MCS responds to UK Government’s call for evidence on decarbonising home heating

Installer with MCS certified badge on polo

In March 2024, the Public Accounts Committee requested written evidence for an inquiry into decarbonising home heating. It follows a report by the National Audit Office (NAO) on the UK’s progress in decarbonising heat, and the Committee will hear from senior officials at the Department for Energy Security and Net Zero (DESNZ) on how Government intends to deliver emission reductions in home heating.

MCS welcomed the opportunity to respond to this call for evidence, providing insights on a number of issues raised in the NAO report. In particular, the MCS response focused on its experience and involvement with the Boiler Upgrade Scheme (BUS).

Headline MCS responses

  • Increased demand can be met by the existing workforce – but clear incentives are needed to support continued growth in the sector

MCS believes that demand-side interventions may be more impactful than supply-side at the current stage of heat pump deployment. There are now more than 1,600 MCS certified contractors for heat pumps in the UK, and our recent contractor survey found only 11% of respondents consider themselves as ‘working at between 91-100% capacity’. This suggests that a large proportion of contractors would be able to increase their capacity if demand dictated it.

Industry also needs confidence and long-term certainty that there will be a stable and commercially viable market if they are to invest time and resources into upskilling. We must therefore not underestimate the importance of demand-side policies in the next few years, including zero-rated VAT on energy saving materials and the BUS.


  • There is high customer satisfaction with the BUS

MCS has been tasked with supporting Ofgem in monitoring the BUS. As of April 2024, it had received 23,000 contacts – of which 21,953 had been contacted so far. Of the households that received a BUS voucher, there has been a very high average satisfaction score of 95%. In terms of payment of the BUS voucher, 80% of households have had the total amount discounted from their bill, with the remaining 20% refunding the grant amount upon completion of the system. This shows a significant improvement of the administration and implementation of the BUS compared to previous government grant schemes from the consumer perspective.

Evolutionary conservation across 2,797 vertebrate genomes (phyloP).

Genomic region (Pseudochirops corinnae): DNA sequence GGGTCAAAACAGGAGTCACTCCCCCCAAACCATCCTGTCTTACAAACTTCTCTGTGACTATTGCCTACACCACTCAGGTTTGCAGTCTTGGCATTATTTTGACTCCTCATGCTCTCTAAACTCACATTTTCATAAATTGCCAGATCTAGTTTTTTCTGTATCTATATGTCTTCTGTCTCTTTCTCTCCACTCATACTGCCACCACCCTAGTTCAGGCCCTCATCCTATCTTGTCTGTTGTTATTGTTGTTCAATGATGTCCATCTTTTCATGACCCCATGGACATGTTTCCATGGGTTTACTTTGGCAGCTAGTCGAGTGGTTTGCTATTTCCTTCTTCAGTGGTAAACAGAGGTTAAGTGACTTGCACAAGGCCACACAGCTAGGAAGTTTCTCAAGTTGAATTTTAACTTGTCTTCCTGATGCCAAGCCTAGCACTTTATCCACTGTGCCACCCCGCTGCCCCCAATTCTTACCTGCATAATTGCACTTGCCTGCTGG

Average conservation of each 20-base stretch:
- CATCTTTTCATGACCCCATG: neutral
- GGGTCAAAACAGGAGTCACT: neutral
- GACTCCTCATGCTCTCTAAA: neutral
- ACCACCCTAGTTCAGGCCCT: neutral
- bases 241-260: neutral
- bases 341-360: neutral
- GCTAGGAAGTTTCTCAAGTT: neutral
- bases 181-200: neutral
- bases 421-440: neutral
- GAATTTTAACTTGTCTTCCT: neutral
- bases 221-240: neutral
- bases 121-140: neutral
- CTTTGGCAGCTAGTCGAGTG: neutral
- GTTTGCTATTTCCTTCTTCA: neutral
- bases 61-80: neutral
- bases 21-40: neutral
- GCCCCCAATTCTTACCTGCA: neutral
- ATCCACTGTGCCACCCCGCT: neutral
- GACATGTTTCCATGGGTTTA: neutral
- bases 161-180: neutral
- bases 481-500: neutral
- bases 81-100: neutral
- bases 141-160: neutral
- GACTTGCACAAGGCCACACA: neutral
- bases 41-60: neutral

• The BUS is a key government policy to drive consumer demand for heat pumps

MCS strongly supports the Boiler Upgrade Scheme and considers it an essential lever to drive consumer demand for heat pumps. Since the increase to the grant from £5,000 to £7,500 we have seen a significant increase in vouchers awarded – in February 2024 there was a 75% increase compared to February 2023. MCS recommendations to encourage higher uptake for the remainder of the scheme are:

  • Maintain the current administrative processes. While not perfect, industry has had time to familiarise itself which means any drastic changes could result in disruption.
  • Support consumers by providing free, easily accessible advice as we move from early adopters to wider uptake.
  • Provide long-term certainty. Stop-start schemes can lead to large peaks and troughs in installations, which can risk contractors going through periods without work. MCS welcomes the extension of the BUS scheme but believe a 10-year scheme would provide even greater certainty of steady consumer demand.
  • Greater promotion of the BUS scheme to drive consumer awareness of the money-saving potential, as well as the benefits of installing heat pumps and other energy efficiency measures.


  • Standards are essential to maintain high-quality installations and provide consumers with confidence in low-carbon heating

Standards, assessment frameworks and training must go beyond simply ensuring competent installers – they need to create a workforce that champions consumer protection and experience. The purpose of this broader perspective is to safeguard consumers, as consumer satisfaction will help to reinforce a positive reputation for heat pumps and other low-carbon heating. It is therefore a key component in achieving mass-scale heat pump deployment.

Monitoring compliance is also needed to deliver a reliable workforce because, if left unsupervised, substandard opportunistic contractors could enter the market to benefit from the rapid growth of the sector. In recently-published proposals to redevelop its scheme , MCS has stated its intention to reduce the administrative burden placed on contractors by assessing compliance through the delivered quality of installation and that of the customer’s experience.


  • Robust and rigorous training is key to deliver a skilled and reliable workforce

A strong pipeline of skills is crucial for ensuring a reliable workforce into the future. MCS has invested in developing the Low Carbon Heating Technician Apprenticeship, in collaboration with an employer trailblazer group, to position renewable heat as a credible career with an associated path for the first time. MCS has set the standard for what a new entrant will learn from the first day of training, all the way through to the point of the delivery of their first installation. This training incorporates a holistic framework, integrating the technical skills required to design and install heat pumps and other low-carbon heating systems to a high standard, with the soft skills needed to ensure a high-quality consumer experience.

MCS looks forward to seeing the outcome of the inquiry, which is being held on 24th April.

Read more about the decarbonising home heating inquiry here: